Agriculture resilient in face of challenges; poised for growth in 2021

Drought-breaking rains have almost single-handedly held the value of farm output firm, according to the National
Farmers’ Federation’s 2020 Report Card, released today.

The Report Card provides a pulse
check of the NFF-led goal for agriculture to be a $100 billion industry by 2030,
looking at policy and investment progress across the five key areas identified
in the 2030 Roadmap.

Hampered by drought and bushfires
and most recently by the global pandemic, farm output has remained steady at
$61 billion during the past year.

“This is a good result given the
gravity of the hurdles faced by farmers, namely a once-in-a-generation drought and
the Black Summer bushfires.” NFF President Fiona Simson said.

“There is no doubt the widespread
rains beginning in late summer, turned many farmers’ fortunes around.”

Ms Simson said agriculture was not
at the coal face of the impacts of COVID-19, however the sector did need to mobilise
to ensure the entire paddock to plate supply chain kept functioning. Key to
this was agriculture’s classification as an essential service in the early days
of the pandemic.

Ms Simson said COVID-19 had presented
an opportunity to talk to all Australians about where their food and fibre came
from.

“Throughout 2020, the NFF’s
Telling Our Story initiative led public communications to ease concerns about food
shortages and to highlight the role of agriculture in the nation’s economy
recovery.

“Collectively these communications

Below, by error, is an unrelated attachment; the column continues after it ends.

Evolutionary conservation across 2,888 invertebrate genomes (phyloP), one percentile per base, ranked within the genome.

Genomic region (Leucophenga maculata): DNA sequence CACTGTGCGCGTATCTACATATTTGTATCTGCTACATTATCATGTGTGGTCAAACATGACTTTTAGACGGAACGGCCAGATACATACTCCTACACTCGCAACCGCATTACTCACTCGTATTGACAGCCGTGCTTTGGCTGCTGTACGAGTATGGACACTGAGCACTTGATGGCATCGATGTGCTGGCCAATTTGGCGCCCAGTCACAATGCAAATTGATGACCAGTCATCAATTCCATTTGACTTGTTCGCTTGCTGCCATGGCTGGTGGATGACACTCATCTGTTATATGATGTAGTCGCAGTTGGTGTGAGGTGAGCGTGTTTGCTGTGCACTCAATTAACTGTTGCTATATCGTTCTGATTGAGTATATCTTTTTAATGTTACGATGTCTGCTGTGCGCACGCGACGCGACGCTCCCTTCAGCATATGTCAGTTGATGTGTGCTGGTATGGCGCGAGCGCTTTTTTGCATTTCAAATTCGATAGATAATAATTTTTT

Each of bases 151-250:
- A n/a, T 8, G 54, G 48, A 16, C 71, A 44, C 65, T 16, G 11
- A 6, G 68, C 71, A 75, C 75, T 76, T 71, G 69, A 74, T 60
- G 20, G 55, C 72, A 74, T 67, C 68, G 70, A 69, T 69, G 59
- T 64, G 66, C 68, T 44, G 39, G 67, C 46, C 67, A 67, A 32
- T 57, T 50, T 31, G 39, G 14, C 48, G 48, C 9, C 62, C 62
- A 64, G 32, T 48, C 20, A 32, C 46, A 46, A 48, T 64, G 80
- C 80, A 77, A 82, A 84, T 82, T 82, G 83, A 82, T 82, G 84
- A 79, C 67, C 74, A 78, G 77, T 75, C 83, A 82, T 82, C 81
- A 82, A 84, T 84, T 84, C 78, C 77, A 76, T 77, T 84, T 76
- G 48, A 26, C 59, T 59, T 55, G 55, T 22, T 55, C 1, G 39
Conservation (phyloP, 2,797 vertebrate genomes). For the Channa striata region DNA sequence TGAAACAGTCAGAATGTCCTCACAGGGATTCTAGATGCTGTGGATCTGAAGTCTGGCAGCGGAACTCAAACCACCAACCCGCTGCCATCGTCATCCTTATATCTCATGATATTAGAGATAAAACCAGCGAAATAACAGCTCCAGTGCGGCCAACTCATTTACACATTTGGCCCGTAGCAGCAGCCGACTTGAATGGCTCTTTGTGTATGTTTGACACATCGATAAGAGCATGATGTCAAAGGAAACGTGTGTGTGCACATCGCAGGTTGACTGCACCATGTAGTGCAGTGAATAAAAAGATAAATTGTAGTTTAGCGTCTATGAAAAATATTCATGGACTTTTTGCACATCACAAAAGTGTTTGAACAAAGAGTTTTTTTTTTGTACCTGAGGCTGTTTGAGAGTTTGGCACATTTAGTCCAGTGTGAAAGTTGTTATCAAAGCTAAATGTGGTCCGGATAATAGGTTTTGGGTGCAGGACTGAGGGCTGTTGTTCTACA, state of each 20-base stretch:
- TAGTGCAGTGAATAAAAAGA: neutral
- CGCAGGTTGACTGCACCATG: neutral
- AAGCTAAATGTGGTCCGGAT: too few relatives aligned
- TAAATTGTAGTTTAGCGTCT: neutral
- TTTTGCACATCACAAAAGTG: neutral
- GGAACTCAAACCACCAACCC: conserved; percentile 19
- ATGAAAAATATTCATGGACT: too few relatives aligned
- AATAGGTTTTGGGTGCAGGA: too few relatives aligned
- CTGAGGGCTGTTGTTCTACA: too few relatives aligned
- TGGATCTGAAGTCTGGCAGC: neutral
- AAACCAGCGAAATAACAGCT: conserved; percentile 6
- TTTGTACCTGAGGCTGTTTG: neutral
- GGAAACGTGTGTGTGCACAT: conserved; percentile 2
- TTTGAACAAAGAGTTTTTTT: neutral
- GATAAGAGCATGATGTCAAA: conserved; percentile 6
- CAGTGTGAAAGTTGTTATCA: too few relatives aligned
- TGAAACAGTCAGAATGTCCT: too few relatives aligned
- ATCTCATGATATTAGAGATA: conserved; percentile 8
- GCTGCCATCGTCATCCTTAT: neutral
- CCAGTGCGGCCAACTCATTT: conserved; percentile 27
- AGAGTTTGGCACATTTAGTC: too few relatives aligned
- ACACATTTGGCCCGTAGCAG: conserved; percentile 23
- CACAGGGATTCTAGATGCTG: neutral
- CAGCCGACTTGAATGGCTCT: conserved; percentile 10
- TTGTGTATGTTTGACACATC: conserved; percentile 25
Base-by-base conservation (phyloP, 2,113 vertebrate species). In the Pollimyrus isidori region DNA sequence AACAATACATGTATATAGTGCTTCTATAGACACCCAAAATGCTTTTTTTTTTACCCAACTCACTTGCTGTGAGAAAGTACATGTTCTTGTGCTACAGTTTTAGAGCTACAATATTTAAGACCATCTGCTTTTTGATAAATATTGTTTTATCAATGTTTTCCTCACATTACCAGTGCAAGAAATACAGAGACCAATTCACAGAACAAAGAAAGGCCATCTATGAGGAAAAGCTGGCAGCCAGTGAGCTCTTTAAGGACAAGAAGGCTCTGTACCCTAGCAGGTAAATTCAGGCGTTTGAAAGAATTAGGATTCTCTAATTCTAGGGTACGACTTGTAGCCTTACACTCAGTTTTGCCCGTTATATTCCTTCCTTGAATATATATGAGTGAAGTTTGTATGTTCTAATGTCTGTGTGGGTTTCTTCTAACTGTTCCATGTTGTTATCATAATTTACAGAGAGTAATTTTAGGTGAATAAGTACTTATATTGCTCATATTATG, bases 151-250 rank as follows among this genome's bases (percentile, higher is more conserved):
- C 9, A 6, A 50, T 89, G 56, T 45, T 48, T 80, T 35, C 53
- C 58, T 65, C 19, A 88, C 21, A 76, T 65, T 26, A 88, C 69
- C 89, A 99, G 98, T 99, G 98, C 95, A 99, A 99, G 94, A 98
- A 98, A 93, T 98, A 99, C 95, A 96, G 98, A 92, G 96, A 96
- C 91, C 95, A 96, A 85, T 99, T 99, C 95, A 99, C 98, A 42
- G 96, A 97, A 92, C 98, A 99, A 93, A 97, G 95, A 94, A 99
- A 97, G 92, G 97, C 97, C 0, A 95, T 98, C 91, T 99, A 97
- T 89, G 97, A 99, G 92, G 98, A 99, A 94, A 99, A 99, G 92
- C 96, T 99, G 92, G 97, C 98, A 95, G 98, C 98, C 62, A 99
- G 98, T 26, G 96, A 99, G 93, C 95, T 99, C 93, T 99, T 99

reached more than 20 million Australians and furthered the Roadmap goal for
agriculture to be Australia’s most trusted industry by 2030.

Other highlights were a reduction
in agriculture-related tertiary course fees and an increase in enrolments; funding
to reinvigorate Farmsafe Australia; the launch of the Agriculture
Sustainability Framework; the establishment of cross-sectorial investment vehicle
Ag Innovation Australia, agriculture’s qualified commitment to a net-carbon-zero-by-2050
target and meaningful change towards gender parity in agriculture’s leadership
roles.

Ms Simson the Report Card also highlighted
headwinds, namely ongoing trade disruptions, worker shortages – exacerbated by COVID-19
travel restrictions and a lack of adequate investment in biosecurity.

“There are certainly challenges
on the horizon in the immediate to short term, which the NFF and our members
are working closely with government on to navigate a positive result for farmers.

“But, as a bumper winter crop
fills silos across the country and demand for red meat remains strong, the overall
outlook is largely positive.

“This week, ABARES revised its agricultural
production upward by 7%, predicting farm gate output to tally a record $65
billion in 2021. This is good news indeed as we work towards $100 billion by
2030,” Ms Simson said.

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